Monday, August 12, 2019

Extreme Viticulture: Bodega Colomé's Altura Maxima Vineyard

Source: Bodega Colomé
Imagine an ideal grape growing region. This would most likely be a Mediterranean climate with abundant sunshine, hot days transitioning to cooler evenings, and a strong diurnal shift that extends the growing season and helps retain acidity. The vines would be planted in a mixture of rich volcanic soils or loess or porous limestone. Hail storms, wind chill, and frost would be non-existent threats. Basically Napa Valley.

Source: Bodega Colomé
However, viticulture occurs throughout the world where grape growers operate under very extreme conditions -- from high altitudes to northern frost to crushing heat and humidity. There are beachfront vineyards in Colares Portugal, vines buried several feet below the surface in Prince Edward Island Canada, and vines planted between 7,000 and 10,000 feet in Argentina's Salta's Calchaquí Valley. These high altitude vineyards face a greater risk of frost damage and most importantly, failure of the grapes to fully ripen due to wind chill.
Source: Bodega Colomé

Bodega Colomé is one of the oldest working wineries in Argentina and home to the highest vineyards in the world (excluding Tibet, which recently planted high altitued vineyards). Located in Salta's Calchaquí Valley, the winery was established in 1831 when the vineyards were first planted on original rootstock imported from Bordeaux -- and these vines are still bearing fruit today. In 2003, the winery planted a trial one-hectare vineyard practically two miles above sea level.

Source: Bodega Colomé
This Altura Maxima Vineyard (“Maximum Height”) is perched at 3,111 meters (10,207 feet) and receives greater sun exposure as well as a wider diurnal variation where the temperature ranges between 18ºC and 33ºC between day and night. The extreme altitude actually helps facilitate the uniform and balanced development of the grapes. But which grapes? According to Martin Coscia, Brand Manager for Hess Family Latin America and an expert in high elevation vineyards, "We learned rather quickly that varieties which required long ripening cycles were not going to work – so we turned to Malbec".

Source: Bodega Colomé
The inaugural release of the Altura Maxima Malbec occurred in 2012 with the current release being the 2015 Altura Maxima Malbec ($135). The wine was barrel-aged for 24 months but Coscia states that "the true expression of terroir in this Malbec comes from the extreme altitude as well as soil composition – alluvial, sandy soils with a high percentage of gravel.” He continues, “with a semiarid-desert climate, grapes receive much more sun, much less UV protection and produce thicker-skinned grapes that deliver a robust mouthfeel supported by fresh acidity with surprising finesse.”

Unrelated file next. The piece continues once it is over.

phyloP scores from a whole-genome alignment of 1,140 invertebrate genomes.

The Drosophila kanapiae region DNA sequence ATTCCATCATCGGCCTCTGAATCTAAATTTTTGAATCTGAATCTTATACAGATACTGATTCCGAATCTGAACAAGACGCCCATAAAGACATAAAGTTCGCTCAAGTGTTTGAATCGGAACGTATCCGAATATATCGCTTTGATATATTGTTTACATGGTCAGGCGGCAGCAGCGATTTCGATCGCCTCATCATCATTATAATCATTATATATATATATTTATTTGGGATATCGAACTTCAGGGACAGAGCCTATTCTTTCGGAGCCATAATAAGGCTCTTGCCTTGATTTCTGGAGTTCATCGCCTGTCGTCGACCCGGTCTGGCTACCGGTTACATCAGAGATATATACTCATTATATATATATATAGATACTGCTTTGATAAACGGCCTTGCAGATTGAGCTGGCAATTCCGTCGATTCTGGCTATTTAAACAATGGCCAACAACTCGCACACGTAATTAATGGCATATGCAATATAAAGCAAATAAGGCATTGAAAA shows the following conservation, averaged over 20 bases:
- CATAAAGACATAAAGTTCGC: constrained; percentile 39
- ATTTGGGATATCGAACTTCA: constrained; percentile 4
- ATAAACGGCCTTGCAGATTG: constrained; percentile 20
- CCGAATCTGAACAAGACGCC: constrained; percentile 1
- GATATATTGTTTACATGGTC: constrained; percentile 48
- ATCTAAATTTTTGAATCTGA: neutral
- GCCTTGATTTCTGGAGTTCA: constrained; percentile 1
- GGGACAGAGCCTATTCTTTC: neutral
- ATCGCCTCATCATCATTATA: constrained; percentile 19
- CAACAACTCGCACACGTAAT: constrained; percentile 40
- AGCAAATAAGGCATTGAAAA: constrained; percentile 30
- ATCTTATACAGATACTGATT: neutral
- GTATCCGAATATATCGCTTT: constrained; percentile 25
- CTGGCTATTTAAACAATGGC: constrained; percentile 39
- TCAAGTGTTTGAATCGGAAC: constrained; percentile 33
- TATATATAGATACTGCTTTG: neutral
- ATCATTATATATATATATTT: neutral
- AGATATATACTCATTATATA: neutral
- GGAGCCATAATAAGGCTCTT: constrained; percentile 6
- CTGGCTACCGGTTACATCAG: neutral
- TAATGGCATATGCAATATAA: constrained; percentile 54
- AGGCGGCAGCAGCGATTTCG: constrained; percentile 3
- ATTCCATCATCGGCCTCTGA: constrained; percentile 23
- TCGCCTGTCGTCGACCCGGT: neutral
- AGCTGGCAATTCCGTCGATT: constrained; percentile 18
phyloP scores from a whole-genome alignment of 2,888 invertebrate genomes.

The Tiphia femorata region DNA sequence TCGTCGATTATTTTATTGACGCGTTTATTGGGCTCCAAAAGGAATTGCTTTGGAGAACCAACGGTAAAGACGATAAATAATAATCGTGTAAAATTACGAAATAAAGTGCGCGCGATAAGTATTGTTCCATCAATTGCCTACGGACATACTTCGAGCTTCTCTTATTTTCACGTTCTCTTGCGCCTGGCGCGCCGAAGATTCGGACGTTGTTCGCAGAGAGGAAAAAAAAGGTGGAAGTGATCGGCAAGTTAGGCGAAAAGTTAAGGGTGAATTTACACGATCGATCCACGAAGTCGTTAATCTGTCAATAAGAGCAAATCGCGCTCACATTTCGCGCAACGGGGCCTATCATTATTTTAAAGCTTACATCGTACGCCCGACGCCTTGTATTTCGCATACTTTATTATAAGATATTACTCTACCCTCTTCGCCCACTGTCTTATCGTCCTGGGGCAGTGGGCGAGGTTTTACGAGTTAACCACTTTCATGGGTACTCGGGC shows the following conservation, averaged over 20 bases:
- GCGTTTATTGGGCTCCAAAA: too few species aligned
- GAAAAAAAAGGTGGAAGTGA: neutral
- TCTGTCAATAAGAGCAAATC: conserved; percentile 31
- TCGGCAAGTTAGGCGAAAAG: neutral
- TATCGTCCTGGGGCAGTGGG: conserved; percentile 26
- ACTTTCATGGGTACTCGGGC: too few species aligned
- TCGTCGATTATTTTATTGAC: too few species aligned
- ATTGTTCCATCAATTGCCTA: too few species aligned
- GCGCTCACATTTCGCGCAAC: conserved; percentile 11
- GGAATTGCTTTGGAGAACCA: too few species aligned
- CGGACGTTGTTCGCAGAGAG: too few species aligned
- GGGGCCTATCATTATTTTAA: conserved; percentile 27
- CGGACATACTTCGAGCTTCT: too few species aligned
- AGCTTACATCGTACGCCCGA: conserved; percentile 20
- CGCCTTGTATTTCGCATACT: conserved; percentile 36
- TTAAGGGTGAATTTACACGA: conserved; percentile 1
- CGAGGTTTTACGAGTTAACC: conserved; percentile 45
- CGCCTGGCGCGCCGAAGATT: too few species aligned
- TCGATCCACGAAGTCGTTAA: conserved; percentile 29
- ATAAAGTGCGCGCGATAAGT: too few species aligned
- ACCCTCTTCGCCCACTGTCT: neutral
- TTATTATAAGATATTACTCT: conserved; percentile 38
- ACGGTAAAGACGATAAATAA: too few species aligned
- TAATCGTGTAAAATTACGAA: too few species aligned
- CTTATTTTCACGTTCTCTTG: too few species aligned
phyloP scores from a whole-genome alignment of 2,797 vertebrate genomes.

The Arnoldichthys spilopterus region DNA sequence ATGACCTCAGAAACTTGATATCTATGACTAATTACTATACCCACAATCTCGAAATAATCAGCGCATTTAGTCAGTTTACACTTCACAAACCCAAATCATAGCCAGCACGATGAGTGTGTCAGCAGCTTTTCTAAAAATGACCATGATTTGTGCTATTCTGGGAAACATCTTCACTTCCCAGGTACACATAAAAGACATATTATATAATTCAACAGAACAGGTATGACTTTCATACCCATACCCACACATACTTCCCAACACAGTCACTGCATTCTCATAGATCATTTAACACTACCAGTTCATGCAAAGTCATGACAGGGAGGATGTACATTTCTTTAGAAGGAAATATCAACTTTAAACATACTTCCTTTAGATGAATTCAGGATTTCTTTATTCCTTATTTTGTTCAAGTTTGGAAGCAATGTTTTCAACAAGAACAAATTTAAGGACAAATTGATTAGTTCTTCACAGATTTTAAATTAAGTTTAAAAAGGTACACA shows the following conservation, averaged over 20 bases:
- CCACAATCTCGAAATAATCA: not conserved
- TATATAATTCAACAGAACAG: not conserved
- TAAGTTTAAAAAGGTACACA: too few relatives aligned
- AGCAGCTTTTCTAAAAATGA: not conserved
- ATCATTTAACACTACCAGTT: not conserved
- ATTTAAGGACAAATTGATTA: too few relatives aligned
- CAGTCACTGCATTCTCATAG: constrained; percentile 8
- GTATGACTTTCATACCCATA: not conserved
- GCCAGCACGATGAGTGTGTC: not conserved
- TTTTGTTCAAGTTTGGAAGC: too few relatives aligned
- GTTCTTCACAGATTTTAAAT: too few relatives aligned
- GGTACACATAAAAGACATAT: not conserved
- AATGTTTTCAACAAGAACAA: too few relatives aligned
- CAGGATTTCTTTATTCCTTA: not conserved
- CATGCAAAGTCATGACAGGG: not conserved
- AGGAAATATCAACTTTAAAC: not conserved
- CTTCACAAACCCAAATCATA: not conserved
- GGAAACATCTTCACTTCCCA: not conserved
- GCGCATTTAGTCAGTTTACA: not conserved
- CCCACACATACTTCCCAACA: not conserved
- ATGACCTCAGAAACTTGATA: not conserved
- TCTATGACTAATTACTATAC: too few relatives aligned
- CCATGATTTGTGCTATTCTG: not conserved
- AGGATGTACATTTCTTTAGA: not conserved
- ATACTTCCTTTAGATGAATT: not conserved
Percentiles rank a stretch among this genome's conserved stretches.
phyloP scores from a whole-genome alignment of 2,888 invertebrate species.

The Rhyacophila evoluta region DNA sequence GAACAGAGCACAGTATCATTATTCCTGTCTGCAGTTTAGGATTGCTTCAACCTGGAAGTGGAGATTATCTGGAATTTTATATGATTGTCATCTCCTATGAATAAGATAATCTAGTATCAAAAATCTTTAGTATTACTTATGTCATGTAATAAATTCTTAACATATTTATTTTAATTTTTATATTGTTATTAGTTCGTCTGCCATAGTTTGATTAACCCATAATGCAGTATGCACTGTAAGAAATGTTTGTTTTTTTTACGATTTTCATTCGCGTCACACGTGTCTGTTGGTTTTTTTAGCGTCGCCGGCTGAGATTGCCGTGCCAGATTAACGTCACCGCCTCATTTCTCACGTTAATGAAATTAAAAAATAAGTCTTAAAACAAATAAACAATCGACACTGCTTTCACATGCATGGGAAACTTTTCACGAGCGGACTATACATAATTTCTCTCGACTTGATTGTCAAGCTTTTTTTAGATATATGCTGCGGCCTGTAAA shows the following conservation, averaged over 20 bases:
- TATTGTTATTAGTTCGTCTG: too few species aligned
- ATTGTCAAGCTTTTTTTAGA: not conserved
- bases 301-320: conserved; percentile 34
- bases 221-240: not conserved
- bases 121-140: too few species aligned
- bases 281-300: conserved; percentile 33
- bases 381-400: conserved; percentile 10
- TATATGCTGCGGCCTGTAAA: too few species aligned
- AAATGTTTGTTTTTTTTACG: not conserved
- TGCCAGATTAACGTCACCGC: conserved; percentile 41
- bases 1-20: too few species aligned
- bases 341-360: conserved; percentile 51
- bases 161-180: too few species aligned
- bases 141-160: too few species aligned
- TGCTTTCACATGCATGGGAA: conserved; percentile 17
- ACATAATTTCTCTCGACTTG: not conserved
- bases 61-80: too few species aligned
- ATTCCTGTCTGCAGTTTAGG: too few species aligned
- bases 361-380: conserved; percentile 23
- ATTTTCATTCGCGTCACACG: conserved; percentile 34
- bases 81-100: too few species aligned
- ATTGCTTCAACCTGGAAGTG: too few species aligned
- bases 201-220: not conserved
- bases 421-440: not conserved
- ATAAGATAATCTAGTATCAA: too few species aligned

The Altura Maxima Malbec is pricey, so for more budget-conscious consumers, Colomé also produces wine from three other high elevation vineyards: La Brava Estate (5,700 feet), Colomé Estate (7,500 feet), and El Arenal Estate (8,800 feet). These vines and grapes face the same challenges but also receive equivalent sun exposure and acid inducing diurnal temperatures. That being said the La Brave vineyard is known for providing intense and ripe fruit, the Colomé Estate lends complexity and weight, and the El Arenal vineyard yields elegance and freshness. These vineyards are reflected in the Colomé Autentico Malbec 2017 ($32) and the Colomé Estate Malbec 2016 ($28). Cheers.

Friday, August 9, 2019

1718 Brewing Ocracoke: Jam Box for Brunch

1718 Brewing Ocracoke is well into their second summer and with an obvious demand, the brewery is operating at full capacity to continuously provide 10-12 beers on tap. During our weekly visit to this island, demand outpaced supply as several beers kicked and even a power outage didn't deter beer consumers. Garick & Jacqui Kalna opened the 10 bbl brewery in October 2017 and named it for the year Blackbeard was killed off Ocracoke's Springer’s Point. In July 2017, Garick gave a group a tour of the brewery, but it wasn't until this year that I was able to return.